efe_epaUnited Nations

Mexican Foreign Minister Luis Videgaray on Thursday expressed confidence that the "public and well-known differences" that his country has with the United States can be overcome and emphasized the "strategic" nature of their mutual ties.

"We have repeatedly expressed our willingness to build, to overcome our differences by means of dialogue, and we're doing that," Videgaray told reporters at UN headquarters in New York.

The Mexican official talked with the press after his meeting on Thursday with UN Secretary-General Antonio Guterres to review the international body's main challenges.

US President Donald Trump's arrival in the White House and the positions he took during the election campaign have created powerful tensions between the two countries and even led Mexican President Enrique Peña Nieto to cancel an official visit to the US.

A large portion of these tensions are linked to Trump's plan to build a wall along the US-Mexico border to prevent the entry of undocumented migrants and his demand that Mexico pay for it, Videgaray said.

The foreign minister, however, said he was optimistic that these differences can be overcome, adding that he had had the chance to discuss the issue in a telephone conversation he had on Thursday with his newly-confirmed US counterpart, Rex Tillerson.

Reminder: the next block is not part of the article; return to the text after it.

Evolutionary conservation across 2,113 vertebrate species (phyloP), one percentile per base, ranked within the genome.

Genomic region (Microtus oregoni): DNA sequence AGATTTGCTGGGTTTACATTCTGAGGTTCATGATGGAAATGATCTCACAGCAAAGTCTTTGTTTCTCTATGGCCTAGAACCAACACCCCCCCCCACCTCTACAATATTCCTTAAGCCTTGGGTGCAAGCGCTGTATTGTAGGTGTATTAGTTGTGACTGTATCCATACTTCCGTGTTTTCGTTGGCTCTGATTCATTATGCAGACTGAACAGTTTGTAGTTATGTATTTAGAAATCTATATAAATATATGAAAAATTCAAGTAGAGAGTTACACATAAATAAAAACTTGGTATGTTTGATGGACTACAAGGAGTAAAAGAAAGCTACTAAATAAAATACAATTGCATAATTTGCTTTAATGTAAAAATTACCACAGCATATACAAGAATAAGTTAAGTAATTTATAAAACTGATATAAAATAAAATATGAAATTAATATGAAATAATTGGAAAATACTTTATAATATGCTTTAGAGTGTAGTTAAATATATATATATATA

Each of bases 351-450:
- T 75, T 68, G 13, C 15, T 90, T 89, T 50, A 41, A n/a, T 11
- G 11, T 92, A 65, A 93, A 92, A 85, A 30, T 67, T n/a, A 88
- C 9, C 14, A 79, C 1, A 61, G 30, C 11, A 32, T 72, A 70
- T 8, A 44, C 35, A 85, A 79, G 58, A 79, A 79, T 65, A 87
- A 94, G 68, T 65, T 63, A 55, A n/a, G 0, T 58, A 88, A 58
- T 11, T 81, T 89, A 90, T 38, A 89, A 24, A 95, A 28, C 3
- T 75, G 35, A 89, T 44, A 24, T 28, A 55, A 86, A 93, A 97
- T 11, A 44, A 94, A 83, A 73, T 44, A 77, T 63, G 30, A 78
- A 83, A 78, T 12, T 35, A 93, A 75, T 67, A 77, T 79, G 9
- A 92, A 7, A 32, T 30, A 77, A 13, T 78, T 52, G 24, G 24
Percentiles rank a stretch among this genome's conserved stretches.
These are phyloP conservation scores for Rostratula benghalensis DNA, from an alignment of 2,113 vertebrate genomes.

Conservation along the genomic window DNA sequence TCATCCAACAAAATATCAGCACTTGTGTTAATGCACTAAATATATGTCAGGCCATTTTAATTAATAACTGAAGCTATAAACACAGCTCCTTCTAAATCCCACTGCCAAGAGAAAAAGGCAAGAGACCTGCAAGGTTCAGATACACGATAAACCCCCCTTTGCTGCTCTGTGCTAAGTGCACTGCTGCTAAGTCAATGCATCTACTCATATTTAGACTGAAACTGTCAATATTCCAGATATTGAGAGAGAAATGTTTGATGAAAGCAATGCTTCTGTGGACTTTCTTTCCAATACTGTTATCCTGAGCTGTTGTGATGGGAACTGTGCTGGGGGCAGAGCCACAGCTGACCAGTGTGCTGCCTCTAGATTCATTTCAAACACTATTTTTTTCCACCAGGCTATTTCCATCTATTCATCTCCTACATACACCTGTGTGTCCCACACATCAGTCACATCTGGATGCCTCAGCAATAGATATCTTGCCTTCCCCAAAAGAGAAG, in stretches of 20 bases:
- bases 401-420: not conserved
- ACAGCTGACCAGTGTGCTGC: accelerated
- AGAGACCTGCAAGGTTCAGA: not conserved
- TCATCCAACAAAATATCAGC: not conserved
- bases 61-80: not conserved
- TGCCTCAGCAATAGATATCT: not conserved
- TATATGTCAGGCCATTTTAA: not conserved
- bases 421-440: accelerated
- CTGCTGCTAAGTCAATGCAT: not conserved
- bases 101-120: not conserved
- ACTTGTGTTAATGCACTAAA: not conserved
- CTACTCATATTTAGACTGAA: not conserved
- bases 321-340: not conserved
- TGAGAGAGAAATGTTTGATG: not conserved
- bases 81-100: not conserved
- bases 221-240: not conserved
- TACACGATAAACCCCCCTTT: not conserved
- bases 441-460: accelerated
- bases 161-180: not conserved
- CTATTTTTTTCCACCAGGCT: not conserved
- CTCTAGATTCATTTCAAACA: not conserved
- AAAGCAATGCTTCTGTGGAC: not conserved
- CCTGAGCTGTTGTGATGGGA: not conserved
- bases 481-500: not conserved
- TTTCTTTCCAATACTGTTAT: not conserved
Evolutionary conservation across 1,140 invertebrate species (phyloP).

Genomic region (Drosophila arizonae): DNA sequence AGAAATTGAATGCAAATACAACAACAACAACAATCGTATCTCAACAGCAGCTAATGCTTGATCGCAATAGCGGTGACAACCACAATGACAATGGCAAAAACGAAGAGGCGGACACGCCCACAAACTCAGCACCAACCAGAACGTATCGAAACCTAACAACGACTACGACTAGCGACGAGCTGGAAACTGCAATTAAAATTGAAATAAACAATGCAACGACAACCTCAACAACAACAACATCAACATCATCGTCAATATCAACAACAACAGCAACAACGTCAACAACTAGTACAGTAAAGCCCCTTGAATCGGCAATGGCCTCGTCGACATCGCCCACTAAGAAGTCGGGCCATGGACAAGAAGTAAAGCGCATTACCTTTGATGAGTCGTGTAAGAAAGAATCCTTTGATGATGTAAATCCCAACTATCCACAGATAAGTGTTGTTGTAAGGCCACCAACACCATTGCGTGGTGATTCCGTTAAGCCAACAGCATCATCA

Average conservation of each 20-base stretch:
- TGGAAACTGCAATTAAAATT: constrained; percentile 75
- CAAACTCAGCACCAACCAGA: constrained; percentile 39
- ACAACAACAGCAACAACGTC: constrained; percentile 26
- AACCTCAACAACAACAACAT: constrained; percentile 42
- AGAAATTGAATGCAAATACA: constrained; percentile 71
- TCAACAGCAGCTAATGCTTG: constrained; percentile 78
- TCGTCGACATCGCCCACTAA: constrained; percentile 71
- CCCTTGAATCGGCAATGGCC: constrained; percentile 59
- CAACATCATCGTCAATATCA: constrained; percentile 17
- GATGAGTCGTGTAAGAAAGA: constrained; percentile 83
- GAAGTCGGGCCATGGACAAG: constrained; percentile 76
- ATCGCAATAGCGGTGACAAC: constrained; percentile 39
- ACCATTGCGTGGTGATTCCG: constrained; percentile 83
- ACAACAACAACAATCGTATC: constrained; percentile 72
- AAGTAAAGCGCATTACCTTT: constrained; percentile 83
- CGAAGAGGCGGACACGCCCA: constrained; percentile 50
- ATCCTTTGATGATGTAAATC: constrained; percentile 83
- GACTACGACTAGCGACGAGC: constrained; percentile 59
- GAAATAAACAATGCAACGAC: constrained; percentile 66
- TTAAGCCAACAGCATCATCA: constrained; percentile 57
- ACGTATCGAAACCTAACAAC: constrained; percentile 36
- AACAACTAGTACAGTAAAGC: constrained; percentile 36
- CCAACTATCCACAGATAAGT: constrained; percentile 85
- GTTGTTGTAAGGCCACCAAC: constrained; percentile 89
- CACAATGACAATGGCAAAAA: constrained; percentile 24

"It's evident that we have public and well-known differences with the new US government, but we have more areas of agreement and, above all, it's a fundamental strategic relationship for both nations," said Mexico's top diplomat.

"We will have to undertake this process to arrive at agreements that will be good for Mexico and the US," he said, adding that "soon" - albeit on an as yet unspecified date - he will meet with Tillerson and will have the chance to analyze "all aspects of the relationship," including issues such as immigration, security and trade.

"The relationship between Mexico and the United States is very broad and very deep. There are many issues that we have to talk about," he added, going on to say that Mexico must seek a "very constructive relationship" with the US government.